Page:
- The Washington Times - Sunday, September 15, 2002

The Washington area's economy has been hit hard, from troubled giants such as WorldCom to small start-ups that ran out of money.

With thousands of people recently laid off, competition for jobs is heavy. That is why it is important to get creative when it comes to resume writing and job hunting.

Here's some advice from job seekers and career counselors:

•Absolutely post your resume on an online career board, such as Careerbuilder.com or Monster.com. But remember, thousands of other people are doing the same thing.

To make a resume stand out online, post several versions of it, says Dawn Haden, senior career adviser for Careerbuilder.com. Her site allows prospective employees to post five versions of their resume.

"In today's market, you may need several versions to target different areas with different keywords," Ms. Haden says. "You may need to look outside of your areas of expertise. This is a longer process than it was a year ago. I would say 18 months ago it might have taken three or four weeks to find a new job. Now you can substitute months for weeks."

The best resumes "focus on telling their corporate story" concisely, she says.

"Be specific and concrete," Ms. Haden says. "Use adjectives that paint the whole picture. Many people forget that the person reading the resume does not know your whole story."

Still, don't take too long to tell that story. Keep resumes to no longer than two pages, unless you are looking at a CEO-level job, she says.

It is very important to tell the truth as many companies will do a personal background check, Ms. Haden says. If you were laid off, there is no shame in mentioning the restructuring, she says.

"You are not alone," Ms. Haden says. "There are a lot of great candidates in the same boat."

Competition on online job sites has been extremely stiff, says Alan Carter, a pseudonym for a Northern Virginia man who was laid off from a high-tech job in June. He signed a confidentiality agreement with his employer upon taking his severance package.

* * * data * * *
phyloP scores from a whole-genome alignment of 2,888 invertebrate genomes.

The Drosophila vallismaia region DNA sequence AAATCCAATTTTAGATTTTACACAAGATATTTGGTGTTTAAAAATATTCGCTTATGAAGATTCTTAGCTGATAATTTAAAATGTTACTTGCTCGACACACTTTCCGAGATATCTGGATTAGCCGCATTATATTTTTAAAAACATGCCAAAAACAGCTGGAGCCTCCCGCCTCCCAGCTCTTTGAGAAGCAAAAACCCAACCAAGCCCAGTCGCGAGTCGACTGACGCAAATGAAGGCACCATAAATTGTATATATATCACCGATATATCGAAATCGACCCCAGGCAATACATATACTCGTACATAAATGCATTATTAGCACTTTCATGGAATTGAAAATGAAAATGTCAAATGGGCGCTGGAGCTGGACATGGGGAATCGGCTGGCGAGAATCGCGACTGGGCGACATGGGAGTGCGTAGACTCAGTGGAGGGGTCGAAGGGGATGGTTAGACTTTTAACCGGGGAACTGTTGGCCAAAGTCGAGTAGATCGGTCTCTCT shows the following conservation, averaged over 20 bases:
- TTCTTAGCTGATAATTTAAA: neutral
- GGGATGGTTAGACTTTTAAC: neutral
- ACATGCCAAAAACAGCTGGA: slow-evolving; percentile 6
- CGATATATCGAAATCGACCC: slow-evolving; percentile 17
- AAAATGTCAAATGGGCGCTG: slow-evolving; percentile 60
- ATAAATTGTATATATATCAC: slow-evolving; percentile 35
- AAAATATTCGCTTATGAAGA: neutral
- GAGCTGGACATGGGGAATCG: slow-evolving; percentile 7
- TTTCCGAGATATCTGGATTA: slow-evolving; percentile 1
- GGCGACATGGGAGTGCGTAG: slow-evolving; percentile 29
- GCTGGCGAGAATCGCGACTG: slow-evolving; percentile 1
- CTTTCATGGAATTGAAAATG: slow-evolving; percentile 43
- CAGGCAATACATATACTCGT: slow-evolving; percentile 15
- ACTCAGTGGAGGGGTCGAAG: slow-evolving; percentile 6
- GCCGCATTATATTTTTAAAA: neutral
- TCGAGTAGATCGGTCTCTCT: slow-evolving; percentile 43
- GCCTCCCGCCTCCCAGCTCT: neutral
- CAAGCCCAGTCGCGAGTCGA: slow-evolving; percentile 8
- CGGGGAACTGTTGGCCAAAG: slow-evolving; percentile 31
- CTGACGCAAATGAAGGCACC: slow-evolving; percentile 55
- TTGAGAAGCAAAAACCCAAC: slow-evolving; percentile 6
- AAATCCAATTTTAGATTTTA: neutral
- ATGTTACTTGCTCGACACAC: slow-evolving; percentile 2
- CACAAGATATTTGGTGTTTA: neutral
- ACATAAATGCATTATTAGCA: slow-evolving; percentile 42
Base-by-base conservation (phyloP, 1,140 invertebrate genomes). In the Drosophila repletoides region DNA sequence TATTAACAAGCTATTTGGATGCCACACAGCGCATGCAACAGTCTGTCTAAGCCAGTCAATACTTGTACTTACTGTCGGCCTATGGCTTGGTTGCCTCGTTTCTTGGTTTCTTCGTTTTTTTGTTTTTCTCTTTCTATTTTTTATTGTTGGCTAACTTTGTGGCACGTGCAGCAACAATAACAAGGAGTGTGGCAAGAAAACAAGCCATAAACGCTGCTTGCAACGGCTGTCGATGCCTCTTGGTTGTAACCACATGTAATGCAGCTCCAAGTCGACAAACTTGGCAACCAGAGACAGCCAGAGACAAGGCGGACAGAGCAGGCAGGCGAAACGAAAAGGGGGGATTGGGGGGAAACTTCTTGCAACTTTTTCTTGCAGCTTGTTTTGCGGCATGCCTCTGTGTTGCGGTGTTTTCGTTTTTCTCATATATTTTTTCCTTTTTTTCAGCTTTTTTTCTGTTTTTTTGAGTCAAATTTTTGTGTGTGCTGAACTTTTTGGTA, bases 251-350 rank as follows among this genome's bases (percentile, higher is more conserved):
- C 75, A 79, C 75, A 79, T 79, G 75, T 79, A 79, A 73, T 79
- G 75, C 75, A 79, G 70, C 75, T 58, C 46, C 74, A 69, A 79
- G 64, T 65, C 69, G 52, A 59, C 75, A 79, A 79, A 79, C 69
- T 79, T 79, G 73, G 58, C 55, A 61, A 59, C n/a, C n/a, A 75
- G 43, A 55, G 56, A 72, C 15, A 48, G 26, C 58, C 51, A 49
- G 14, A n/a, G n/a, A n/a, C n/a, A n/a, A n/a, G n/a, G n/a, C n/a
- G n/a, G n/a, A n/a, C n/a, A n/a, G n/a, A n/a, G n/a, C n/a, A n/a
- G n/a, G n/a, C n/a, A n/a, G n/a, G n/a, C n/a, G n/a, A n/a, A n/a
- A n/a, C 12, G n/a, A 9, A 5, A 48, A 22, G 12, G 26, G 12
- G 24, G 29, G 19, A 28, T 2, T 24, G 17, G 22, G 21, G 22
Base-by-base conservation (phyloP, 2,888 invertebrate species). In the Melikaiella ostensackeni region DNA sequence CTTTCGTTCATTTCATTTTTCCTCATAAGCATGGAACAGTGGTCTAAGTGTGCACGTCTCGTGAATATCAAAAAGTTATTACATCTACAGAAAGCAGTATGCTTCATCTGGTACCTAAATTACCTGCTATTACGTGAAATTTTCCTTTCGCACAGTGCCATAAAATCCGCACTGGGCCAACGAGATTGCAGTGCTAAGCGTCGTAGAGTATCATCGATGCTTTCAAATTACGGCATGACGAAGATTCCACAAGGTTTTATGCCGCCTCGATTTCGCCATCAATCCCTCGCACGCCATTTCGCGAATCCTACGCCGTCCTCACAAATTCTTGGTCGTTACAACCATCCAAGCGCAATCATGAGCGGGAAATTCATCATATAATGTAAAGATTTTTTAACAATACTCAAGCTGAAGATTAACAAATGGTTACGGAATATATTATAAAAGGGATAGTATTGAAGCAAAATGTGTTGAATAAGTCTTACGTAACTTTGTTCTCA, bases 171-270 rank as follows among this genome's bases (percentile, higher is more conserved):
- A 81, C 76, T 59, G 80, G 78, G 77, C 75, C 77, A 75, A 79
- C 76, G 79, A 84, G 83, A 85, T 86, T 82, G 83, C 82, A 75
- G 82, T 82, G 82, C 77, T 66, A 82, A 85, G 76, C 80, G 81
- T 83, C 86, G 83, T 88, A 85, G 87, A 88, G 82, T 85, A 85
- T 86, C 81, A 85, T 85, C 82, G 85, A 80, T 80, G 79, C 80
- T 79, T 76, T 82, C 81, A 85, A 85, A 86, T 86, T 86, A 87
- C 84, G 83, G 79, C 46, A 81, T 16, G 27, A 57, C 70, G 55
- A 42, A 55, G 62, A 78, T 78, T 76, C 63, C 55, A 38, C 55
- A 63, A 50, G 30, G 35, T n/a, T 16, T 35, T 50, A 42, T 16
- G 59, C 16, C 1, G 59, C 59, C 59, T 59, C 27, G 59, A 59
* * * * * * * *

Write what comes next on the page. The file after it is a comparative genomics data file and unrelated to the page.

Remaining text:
"You have to be a perfect fit," Mr. Carter says. "Or else it is largely a waste of time. People spend forever posting resumes and get no responses."

Even in person, the job market is tough these days. A recent high-tech job fair at Northern Virginia Community College attracted 2,000 job-seekers more than double what sponsors such as Virginia Reps. Frank Wolf and Thomas M. Davis III expected.

•Don't necessarily take the first job that opens up.

"Nine times out of 10, it is a false start," says Ruth Luban, a California psychologist and author of "Are You a Corporate Refugee? A Survival Guide for Downsized, Disillusioned and Displaced Workers." "People get so panicked about the cash flow stopping, they take the first job offer. If it doesn't work out, it is so much harder to do it all again. "

Angela Morris agrees. After a layoff, the Sterling, Va., marketing executive took a job offer with a small company in Fredericksburg, Va. She says she was so happy to have a job, she was going to put up with a commute of more than an hour each way.

Four weeks later, she was laid off again.

"It was hard not take it personally," Ms. Morris says. "It was almost more painful than the first layoff."

Ms. Luban's advice: "Take as much time as you can afford. You can reduce expenses, even refinance your house to buy some time."

•Look at every friend, neighbor and former co-worker as a potential job lead.

"Pretty much every interview I have had has come from a personal connection," Mr. Carter says. "I have called friends, and friends of friends."

Says Ms. Morris: "Absolutely do not burn any bridges. I have always kept contacts at every place I used to work."

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